Rousseau (1844-1910) / Cheval (1836-1924)
Henri "Douanier" Rousseau and Joseph Ferdinand "Facteur" Cheval: both French, both self-taught artists, both filled lowly jobs (Customs officer and postman respectively) which concealed rich inner lives. Rousseau achieved some degree of acclaim for his paintings, many of which are imaginary jungle scenes. Cheval laboured in obscurity for years creating Le Palais Ideal, an elaborate "Palace" constructed from cement and thousands of stones collected on his postal routes. Cheval's Palace presents an image of Eastern temples from the viewpoint of one who will never see such things for real but knows them only from books or dreams.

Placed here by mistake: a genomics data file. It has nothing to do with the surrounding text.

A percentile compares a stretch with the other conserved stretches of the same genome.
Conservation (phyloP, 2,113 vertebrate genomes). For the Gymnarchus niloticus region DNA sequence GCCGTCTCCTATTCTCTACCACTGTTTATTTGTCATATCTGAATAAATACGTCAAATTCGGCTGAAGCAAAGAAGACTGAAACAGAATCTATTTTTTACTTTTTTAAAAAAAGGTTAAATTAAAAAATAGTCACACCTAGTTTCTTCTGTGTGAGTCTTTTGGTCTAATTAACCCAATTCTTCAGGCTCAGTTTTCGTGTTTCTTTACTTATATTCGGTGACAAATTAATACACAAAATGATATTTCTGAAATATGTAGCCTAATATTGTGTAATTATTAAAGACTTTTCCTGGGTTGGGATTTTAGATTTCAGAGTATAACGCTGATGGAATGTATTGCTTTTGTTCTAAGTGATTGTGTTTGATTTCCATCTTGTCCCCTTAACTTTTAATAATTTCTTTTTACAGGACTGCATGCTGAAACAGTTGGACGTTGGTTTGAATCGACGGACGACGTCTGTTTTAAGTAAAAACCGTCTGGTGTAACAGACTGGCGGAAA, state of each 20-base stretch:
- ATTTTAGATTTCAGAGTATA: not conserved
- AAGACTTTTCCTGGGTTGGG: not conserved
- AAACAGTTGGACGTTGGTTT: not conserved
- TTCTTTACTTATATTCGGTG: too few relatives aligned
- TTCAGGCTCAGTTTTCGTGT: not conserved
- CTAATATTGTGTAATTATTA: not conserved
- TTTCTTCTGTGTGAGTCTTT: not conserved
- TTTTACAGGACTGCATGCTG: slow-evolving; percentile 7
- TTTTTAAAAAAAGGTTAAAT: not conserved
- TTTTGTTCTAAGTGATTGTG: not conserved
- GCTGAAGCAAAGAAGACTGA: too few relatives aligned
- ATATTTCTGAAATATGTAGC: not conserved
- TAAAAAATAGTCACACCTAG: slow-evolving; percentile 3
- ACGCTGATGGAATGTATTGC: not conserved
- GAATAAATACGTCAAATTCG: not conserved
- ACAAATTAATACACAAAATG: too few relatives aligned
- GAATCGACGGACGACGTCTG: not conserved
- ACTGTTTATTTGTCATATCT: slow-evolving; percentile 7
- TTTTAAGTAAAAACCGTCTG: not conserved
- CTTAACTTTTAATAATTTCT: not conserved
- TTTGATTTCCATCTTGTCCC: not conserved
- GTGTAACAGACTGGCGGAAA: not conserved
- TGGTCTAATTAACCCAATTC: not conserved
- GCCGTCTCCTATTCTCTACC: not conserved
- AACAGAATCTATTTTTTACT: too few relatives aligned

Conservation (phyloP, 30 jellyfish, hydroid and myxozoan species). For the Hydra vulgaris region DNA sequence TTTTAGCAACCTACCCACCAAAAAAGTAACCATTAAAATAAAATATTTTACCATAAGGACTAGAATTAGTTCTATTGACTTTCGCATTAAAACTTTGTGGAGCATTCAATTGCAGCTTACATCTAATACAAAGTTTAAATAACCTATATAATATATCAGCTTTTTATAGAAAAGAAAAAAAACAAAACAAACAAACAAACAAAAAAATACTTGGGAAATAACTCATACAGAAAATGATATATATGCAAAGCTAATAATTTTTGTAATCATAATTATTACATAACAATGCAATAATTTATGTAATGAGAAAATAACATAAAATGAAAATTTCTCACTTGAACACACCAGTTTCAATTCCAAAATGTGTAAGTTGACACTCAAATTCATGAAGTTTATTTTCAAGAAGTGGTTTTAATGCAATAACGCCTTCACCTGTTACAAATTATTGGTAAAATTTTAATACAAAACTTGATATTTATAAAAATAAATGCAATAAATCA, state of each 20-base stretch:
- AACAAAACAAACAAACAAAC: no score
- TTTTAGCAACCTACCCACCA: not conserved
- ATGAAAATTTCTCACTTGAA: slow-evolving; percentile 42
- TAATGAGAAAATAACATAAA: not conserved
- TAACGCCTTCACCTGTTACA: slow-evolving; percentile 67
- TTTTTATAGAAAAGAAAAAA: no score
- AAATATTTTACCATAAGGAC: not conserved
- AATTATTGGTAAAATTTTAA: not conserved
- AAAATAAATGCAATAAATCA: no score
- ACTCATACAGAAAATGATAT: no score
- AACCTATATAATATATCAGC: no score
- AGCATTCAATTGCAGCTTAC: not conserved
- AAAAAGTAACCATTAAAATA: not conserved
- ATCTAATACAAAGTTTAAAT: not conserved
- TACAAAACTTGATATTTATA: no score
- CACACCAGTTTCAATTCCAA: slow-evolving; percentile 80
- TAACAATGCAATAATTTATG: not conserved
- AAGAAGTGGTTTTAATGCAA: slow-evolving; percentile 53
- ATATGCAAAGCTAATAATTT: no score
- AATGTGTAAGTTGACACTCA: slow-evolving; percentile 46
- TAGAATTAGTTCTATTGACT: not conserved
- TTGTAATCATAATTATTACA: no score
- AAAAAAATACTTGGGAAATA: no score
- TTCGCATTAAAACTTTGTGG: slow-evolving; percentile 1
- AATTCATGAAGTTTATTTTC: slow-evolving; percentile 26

Max Ernst (1891-1976)
Major Dadaist/Surrealist artist, some of whose paintings (like Evening Song) owe an obvious debt to Rousseau's jungles although the exotic elements here tend to be deeper and darker. His decalcomania landscapes fuse figures, vegetation and porous rockscapes and have had considerable influence on later artists such as Mati Klarwein.
German painter, most famous for the use of his pictures as album cover art for Miles Davis, Santana, Jon Hassell and Bill Laswell. Also released an album of his own in 1997, No Man's Land, with Per Tjernberg.
American Fantastic Realist, contemporary and friend of Mati Klarwein and H R Giger. Paints glowing, crystalline forms which combine figures, landscapes or abstract elements in a style which blends some of Max Ernst and Ernst Fuchs but with extra qualities of Eastern spirituality.
American collage artist. Came to prominence via Autonomedia book jackets including work for anarchist philosopher Hakim Bey. His intense, exotic, hyper-detailed collages have graced numerous releases on Bill Laswell's Axiom label. Now working with digital imagery.